Archival Review: Hellboy: The Directors Cut
Professor Broom (John Hurt) is a paranormal adviser to FDR during WWII and leads the investigation of the Nazi’s pursuits into obtaining paranormal weapons and exploits. Upon coming across an experiment of the Nazi’s attempting to bring the seven gods of chaos to our dimension, lead by Grigori Rasputin an immortal sorcerer, a small red demon was able to come through the dimensional portal before the U.S. Army stopped the Nazi experiment. Broom takes him under his wings and the soldiers named him Hellboy. Flash forward 60 years, Broom leads the Bureau for Paranormal Research and Defense, full of paranormal creatures ala Hellboy (Ron Perlman) that fight the mythic evils that lurk in the night, but has been recently diagnosed with cancer and finds that he is dying soon. Broom recruits the fresh graduate John Myers (Rupert Evans) who he hopes to be his replacement.
Coincidentally, Rasputin’s disciples have resurrected him and they begin on a path to re-attempt to open the dimensions and call upon the chaos gods to destroy earth. Hellboy in the mean time has bigger problems to quell in getting back in favor with his “father” Broom as he repeatedly breaks out to visit Liz Sherman (Selma Blair). Liz is an on again off again member of the team, along with Hellboy and the water dwelling humanoid Abe Sapien, she is a fire-starter and the love of Hellboy’s life. Upon the investigation of a museum incident and the battle with the ancient beast Sammael, Rasputin’s return becomes clear to the team as they begin their quest to stop him and discover his plan.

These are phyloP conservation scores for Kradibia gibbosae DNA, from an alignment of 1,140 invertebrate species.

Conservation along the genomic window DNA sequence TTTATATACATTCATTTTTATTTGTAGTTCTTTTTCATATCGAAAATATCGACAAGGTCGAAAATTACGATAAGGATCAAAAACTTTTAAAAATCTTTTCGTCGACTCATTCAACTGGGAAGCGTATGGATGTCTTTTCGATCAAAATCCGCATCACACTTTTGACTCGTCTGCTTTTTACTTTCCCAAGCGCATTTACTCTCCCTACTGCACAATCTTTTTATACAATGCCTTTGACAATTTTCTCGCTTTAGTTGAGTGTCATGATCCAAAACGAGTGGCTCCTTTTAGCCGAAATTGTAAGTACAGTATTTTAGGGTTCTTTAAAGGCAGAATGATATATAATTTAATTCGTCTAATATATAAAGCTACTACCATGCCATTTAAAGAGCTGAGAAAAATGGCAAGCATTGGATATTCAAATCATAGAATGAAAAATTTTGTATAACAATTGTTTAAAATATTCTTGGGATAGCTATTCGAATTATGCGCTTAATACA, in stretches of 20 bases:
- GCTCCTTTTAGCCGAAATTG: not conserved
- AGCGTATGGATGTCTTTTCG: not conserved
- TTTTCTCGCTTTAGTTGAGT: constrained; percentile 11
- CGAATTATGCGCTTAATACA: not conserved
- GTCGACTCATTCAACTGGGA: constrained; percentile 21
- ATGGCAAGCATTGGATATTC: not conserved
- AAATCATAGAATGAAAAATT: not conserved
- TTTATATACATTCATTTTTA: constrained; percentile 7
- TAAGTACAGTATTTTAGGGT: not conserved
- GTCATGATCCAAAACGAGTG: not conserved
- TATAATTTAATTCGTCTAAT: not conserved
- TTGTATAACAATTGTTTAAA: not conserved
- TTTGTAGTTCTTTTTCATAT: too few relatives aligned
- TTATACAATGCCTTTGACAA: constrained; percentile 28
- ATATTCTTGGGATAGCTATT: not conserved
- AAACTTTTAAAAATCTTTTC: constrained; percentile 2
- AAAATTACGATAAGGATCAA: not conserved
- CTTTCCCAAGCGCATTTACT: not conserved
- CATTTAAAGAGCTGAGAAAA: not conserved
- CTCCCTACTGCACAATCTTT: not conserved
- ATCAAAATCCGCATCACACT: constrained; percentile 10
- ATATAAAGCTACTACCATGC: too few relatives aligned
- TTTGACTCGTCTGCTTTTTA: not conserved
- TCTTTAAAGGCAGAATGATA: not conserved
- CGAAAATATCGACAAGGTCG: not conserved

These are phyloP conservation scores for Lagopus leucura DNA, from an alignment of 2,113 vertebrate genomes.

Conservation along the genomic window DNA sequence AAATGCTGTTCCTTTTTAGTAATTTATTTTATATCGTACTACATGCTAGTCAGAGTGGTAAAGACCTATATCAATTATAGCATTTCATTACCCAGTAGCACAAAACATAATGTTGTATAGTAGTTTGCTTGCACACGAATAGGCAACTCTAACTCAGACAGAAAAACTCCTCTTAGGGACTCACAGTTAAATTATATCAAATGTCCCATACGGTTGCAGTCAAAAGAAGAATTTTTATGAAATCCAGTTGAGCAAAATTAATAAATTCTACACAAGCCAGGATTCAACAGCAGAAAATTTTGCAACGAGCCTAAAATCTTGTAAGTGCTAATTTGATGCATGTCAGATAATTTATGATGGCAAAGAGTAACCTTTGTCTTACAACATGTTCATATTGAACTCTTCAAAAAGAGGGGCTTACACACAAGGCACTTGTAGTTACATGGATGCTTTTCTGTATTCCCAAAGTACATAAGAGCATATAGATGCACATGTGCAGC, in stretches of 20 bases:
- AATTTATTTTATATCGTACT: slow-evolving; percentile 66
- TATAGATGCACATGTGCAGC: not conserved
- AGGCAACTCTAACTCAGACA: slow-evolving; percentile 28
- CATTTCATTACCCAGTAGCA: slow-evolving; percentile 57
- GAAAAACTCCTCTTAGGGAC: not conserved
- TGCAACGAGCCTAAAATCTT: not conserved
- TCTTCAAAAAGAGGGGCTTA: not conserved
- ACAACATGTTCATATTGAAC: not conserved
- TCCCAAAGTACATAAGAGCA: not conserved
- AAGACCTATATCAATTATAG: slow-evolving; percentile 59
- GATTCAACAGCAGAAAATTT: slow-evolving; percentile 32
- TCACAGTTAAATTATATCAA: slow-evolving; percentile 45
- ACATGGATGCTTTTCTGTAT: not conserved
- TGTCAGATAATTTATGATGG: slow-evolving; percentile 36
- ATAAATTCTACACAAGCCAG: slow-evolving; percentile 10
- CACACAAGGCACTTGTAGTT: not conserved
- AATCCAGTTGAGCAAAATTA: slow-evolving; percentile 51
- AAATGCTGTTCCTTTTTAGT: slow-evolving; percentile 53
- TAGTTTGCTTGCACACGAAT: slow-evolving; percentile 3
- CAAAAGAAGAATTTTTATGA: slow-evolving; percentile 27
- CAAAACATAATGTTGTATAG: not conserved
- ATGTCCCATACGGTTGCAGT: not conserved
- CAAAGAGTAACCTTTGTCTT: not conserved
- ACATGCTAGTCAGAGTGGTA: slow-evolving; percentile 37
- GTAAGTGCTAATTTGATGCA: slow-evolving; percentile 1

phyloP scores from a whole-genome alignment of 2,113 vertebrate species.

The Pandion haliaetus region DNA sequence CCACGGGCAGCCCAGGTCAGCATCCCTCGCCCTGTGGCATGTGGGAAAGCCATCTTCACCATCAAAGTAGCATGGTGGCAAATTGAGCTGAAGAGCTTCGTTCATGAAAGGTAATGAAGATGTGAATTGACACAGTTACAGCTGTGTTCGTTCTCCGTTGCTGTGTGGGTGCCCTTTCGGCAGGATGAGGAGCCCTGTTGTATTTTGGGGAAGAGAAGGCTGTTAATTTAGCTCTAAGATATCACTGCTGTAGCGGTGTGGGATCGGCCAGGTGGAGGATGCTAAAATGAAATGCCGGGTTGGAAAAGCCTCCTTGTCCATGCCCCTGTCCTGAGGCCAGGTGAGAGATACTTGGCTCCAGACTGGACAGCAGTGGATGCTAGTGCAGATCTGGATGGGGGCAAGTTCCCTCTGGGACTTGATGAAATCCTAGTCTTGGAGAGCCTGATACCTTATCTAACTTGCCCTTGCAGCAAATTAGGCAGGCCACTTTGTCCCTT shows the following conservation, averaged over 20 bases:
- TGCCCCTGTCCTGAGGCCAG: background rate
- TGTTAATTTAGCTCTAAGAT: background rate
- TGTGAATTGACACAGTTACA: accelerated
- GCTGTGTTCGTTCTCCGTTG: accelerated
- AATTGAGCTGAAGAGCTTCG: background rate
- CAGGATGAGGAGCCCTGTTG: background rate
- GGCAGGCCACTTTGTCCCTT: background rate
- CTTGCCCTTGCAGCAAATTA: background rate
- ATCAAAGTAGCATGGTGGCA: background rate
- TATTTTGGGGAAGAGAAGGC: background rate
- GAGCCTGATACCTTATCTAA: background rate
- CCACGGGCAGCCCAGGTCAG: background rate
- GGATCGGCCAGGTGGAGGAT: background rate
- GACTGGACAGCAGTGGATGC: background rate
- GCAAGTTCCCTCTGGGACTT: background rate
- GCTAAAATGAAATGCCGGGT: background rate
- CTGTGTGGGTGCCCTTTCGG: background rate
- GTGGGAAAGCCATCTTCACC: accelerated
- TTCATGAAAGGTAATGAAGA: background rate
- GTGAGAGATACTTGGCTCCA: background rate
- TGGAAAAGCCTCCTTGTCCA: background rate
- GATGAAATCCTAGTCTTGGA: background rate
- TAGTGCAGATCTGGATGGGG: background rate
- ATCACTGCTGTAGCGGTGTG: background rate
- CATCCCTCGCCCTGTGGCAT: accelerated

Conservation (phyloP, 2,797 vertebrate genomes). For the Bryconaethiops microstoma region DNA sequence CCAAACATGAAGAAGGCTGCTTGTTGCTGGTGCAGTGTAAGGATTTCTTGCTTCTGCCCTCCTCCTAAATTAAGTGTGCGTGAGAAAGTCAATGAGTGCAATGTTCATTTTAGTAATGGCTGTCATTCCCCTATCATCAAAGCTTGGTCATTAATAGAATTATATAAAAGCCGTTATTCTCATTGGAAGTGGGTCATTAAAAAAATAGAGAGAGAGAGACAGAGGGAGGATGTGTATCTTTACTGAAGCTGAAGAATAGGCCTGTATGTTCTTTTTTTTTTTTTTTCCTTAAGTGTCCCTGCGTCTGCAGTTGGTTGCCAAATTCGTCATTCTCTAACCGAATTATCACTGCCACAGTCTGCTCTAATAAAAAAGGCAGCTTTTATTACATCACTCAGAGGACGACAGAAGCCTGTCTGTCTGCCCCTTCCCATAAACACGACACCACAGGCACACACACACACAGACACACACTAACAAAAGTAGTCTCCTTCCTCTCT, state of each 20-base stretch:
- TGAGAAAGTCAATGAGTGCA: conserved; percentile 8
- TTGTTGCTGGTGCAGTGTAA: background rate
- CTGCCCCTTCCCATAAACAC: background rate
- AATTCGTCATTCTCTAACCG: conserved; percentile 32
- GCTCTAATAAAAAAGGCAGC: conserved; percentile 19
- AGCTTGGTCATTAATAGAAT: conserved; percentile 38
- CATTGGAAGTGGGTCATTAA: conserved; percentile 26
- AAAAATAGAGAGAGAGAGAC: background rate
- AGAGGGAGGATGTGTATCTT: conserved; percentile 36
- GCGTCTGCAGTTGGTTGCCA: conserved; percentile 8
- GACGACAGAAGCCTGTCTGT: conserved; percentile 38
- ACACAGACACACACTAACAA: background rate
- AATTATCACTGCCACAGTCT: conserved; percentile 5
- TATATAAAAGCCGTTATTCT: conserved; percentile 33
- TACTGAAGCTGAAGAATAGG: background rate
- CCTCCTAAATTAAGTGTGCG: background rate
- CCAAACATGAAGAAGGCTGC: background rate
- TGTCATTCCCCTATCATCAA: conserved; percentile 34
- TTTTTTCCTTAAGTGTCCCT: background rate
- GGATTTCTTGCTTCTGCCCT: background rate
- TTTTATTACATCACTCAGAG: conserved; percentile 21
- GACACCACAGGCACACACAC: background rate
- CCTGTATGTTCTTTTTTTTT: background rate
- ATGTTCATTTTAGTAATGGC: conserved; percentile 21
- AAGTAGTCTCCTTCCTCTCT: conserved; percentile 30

Hellboy, the film, is full of interesting characters and a lot of back story to be filled in on. Thankfully the film handles this very well and is able to fill us in on these characters life while also keeping us entertained through out. Del Toro can’t take the story for granted and makes sure that the viewer is up to speed to fully enjoy the film. The film itself moves along at a very fine pace that is continually entertaining and never drags or bores. Hellboy is hilarious and his dry humor is a nice piece of fresh air in the comic book film genre. The look of the film is wonderful as well with Del Toro using live action as much as humanly possible with some wonderful creatures created for the film.
The acting is also solid through out starting with Ron Perlman owning the role of Hellboy. No one else could play him and hopefully know one else ever will. He perfectly captures the roles subtle humor, physical presence, and the emotional bits that Hellboy goes through. John Hurt also does an excellent job as Broom, providing a good father figure and leader of the team. Doug Jones plays the physical Abe Sapien with David Hyde Pierce perfectly complementing him as his voice, creating a smart, charming and subtle ying to Hellboy’s yang. Selma Blair is decent as Liz Sherman, with not a lot to work with unfortunately, but she feels a bit wooden at times as she plays the whole, “I’m so sad and depressed mode.” Rupert Evans is the weak link of the film as Myers, just coming across as unbelievable and just doesn’t really work. Jeffery Tambor also provides a number of laughs as the F.B.I. specialist that over sees Broom and his team and is the official cover artist for Hellboy and his exploits.
In the end, Hellboy is a fun action-fantasy-comic book adaptation that is solid all around. It is a great introduction to the character and the world he lives in and it will be great to see what they do in a sequel. While there are no major complaints with the film, it never excels beyond being a pretty good movie. I don’t know what held it back, but I can’t wait to see what they do on a return visit to Hellboy’s world, now that the introduction is out of the way.